Tuesday, December 18, 2007

Ever been stood up?

Deirdre: Let's talk about something I think a lot of people can relate to: being stood up. From agreeing to meet friends at a bar and not showing up to totally whiffing when weekend plans have been made, it's just not a cool thing to do. And yet, people do it all the time.
Alisha: (Raises my hand) Count me in as one of the unlucky to be stood up. You're right - people do it all the time and they don't think twice about it. Did their mamas not teach them anything about respect?
Deirdre: I know, right?! I've been stood up as well, and it's a nasty feeling. You find yourself making all kinds of jacked-up excuses, like, "well, maybe he got in a car crash, or someone he knows got really sick, or there was a big, last-minute project at work and he didn't have time to pick up the phone."
Alisha: That's the thing. The person left alone, waiting, wondering, and working up to a stay of pissed-offedness shouldn't be the one making up excuses. How hard is it to tell someone you just aren't interested?
Deirdre: I think most people want to avoid confrontation at all costs. If they really aren't into a person, and yet they've allowed themselves to be roped into plans, then not showing up and not calling is a clear, final message of non-interest. It's cowardly, but effective.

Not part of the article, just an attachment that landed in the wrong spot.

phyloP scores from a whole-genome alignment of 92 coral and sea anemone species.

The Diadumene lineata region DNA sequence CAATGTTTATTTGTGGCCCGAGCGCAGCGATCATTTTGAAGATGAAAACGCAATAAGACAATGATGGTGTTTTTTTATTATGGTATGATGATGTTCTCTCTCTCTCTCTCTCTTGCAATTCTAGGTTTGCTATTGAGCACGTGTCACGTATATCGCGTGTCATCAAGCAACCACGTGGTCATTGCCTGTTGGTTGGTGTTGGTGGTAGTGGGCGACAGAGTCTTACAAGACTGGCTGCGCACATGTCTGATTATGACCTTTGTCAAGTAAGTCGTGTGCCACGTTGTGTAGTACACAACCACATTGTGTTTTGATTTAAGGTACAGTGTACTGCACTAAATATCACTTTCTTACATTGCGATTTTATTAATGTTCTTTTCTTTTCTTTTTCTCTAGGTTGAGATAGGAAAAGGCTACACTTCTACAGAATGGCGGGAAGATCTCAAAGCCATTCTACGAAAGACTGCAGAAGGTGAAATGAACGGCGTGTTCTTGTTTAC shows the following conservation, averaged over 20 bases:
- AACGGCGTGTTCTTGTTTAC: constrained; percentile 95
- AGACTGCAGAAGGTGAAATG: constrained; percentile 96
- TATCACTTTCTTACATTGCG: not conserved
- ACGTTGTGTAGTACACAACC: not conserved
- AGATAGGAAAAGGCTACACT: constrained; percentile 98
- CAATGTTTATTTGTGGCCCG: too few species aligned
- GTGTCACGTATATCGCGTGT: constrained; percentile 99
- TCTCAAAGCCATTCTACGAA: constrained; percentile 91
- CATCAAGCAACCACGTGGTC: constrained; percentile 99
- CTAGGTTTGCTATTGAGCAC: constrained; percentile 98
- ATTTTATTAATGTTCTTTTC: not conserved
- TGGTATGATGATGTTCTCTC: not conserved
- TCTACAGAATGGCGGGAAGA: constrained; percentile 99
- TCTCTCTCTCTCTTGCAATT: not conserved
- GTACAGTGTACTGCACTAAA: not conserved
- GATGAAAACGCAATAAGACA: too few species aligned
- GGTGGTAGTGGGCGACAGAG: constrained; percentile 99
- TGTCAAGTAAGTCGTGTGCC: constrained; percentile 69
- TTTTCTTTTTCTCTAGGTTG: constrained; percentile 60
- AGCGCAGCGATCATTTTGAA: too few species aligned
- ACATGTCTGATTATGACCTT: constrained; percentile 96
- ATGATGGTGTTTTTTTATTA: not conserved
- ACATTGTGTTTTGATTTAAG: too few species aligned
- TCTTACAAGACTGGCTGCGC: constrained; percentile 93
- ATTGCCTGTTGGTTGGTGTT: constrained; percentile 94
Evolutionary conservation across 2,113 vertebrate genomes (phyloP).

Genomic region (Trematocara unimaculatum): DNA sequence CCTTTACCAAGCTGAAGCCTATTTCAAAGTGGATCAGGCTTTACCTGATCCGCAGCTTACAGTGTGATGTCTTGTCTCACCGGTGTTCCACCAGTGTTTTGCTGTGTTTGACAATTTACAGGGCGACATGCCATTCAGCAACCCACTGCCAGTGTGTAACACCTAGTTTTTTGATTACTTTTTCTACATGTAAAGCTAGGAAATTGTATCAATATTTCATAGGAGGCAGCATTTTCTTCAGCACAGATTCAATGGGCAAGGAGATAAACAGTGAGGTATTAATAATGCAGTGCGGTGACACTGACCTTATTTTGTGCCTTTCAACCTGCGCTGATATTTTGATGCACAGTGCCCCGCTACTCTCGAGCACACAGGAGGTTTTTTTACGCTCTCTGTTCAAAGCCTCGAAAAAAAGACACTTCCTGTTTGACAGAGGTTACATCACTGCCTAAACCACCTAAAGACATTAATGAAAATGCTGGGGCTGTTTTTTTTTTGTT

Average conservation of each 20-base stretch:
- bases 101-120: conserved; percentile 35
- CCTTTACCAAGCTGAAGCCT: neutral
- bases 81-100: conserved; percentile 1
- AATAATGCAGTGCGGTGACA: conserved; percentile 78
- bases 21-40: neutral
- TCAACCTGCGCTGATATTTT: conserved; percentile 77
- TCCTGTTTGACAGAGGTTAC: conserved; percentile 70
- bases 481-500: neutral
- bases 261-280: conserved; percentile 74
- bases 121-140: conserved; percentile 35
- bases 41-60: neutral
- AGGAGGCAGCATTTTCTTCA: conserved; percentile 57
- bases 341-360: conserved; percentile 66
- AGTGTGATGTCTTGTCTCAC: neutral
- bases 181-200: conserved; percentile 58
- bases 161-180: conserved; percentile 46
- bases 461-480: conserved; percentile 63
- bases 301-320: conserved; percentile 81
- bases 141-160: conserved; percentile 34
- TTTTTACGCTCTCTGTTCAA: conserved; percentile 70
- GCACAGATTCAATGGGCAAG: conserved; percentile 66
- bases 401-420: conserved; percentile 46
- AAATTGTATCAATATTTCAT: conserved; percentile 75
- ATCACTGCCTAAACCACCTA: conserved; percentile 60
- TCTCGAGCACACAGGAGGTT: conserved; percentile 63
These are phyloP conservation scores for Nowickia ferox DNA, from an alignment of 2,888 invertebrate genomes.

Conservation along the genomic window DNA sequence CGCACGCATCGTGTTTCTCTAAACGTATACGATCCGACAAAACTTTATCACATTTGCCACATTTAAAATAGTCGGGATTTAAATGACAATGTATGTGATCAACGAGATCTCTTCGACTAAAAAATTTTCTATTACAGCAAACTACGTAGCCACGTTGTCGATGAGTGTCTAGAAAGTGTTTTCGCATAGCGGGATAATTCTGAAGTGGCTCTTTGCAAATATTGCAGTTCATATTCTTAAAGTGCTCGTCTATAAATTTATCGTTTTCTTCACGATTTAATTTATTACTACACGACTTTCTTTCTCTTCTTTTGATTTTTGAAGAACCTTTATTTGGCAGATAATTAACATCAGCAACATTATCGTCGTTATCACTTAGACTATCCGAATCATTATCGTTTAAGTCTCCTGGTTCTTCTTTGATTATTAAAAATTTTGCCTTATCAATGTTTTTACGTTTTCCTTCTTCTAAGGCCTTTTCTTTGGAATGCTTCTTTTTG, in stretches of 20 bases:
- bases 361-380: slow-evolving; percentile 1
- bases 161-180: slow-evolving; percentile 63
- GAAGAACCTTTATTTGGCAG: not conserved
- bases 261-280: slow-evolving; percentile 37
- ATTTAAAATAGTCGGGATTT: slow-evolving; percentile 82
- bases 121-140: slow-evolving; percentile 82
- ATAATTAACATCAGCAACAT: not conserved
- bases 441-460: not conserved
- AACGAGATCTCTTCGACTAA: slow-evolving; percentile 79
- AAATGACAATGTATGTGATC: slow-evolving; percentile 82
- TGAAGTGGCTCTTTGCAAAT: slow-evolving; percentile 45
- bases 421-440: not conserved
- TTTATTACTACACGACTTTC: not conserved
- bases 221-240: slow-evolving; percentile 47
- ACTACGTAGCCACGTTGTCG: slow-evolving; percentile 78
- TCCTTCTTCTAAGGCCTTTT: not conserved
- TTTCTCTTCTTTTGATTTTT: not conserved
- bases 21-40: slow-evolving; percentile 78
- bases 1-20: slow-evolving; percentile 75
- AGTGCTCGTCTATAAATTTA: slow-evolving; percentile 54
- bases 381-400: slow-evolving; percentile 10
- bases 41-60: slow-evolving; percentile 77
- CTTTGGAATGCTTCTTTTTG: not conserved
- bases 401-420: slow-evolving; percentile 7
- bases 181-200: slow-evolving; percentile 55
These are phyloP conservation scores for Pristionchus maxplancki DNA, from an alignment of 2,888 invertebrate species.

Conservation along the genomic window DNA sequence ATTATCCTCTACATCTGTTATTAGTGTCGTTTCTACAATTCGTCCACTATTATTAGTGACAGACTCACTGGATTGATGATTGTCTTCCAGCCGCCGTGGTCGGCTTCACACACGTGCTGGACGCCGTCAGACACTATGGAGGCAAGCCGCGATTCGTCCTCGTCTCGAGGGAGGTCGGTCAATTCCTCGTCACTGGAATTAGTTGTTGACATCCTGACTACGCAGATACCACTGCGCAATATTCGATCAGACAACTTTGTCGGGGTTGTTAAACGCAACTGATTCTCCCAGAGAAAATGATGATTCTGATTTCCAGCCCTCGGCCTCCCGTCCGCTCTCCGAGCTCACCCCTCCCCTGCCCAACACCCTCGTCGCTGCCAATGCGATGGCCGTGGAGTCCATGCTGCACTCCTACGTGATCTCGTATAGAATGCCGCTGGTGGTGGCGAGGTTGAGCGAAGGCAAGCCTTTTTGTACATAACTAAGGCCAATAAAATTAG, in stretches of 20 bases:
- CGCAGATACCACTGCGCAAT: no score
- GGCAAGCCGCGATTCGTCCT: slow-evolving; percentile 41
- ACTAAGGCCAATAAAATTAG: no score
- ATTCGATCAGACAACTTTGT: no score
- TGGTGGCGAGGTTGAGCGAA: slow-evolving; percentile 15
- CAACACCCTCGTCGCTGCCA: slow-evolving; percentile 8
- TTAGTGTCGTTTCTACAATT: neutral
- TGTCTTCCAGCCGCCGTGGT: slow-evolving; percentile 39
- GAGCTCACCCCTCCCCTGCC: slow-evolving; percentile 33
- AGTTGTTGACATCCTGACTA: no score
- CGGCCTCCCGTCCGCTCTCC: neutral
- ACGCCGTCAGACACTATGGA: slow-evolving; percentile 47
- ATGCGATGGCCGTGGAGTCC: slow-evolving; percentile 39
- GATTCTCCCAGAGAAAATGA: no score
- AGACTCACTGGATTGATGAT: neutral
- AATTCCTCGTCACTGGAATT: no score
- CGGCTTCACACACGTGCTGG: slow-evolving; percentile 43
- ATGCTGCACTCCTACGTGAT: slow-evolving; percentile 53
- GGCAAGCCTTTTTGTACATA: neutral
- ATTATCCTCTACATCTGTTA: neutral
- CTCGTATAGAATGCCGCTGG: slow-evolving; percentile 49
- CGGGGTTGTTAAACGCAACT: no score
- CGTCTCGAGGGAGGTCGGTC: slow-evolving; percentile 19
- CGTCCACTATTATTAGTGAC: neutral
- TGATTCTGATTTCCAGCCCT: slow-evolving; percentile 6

Alisha: Effective at hurting feelings. Have the guts to be upfront and honest.
Deirdre: Word.
Alisha: I wonder if the whole online dating scene has cultivated more "stand-ups" because you might not be as invested in the relationship since it's just e-mail versus face-to-face interaction?
Deirdre: Oh, I'm sure it has. One of the reasons I'm anti-online dating is that it's so ephemeral -- people float in and out of each other's mental space. When there's no flesh-and-blood person to answer to, yeah, you're likely to flake. Also? I'm sure there are plenty of people who never want to take a relationship offline, and not showing up is a way to do that.
Alisha: Even though I'm a strong proponent of online dating, it does perpetuates the idea it's not "really" standing up someone because you never "met" them in the first place.
Deirdre: Hurts just as bad. Still just as rude.
Alisha: I'd like to know if people plan this or if it just happens. Are there adults out there who set up a date and then purposely say to themselves, "I'm so not going to meet him on Friday at 8 p.m."? I surely hope we grow more mature with age instead of setting out to hurt people on purpose.
Deirdre: Yeah. It's bad for the karma, too.


Mari said...

A long time ago when I was in college in Boston I was dating a guy and all semed to be going great. Had a formal dance which I asked him if he wanted to go to and he said he would love to go. So I paid for the tickets, new dress and shoes, etc. Week before the dance he vanished. Would not answer my calls, was told he could not take calls at work - nothing. Finally a mutual friend called his house and told his parents. They made him call me to apologize. It is still the worst night of my life. If he did'nt want to go then why say so? Why avoid me?

Painfull memory
Miami, FL

Anonymous said...

yeah it is easy to get stood up when you meet online

had a very brief fling once where more times than not a planned meeting didn't happen, we did have a few VERY enjoyable times though so it was worth it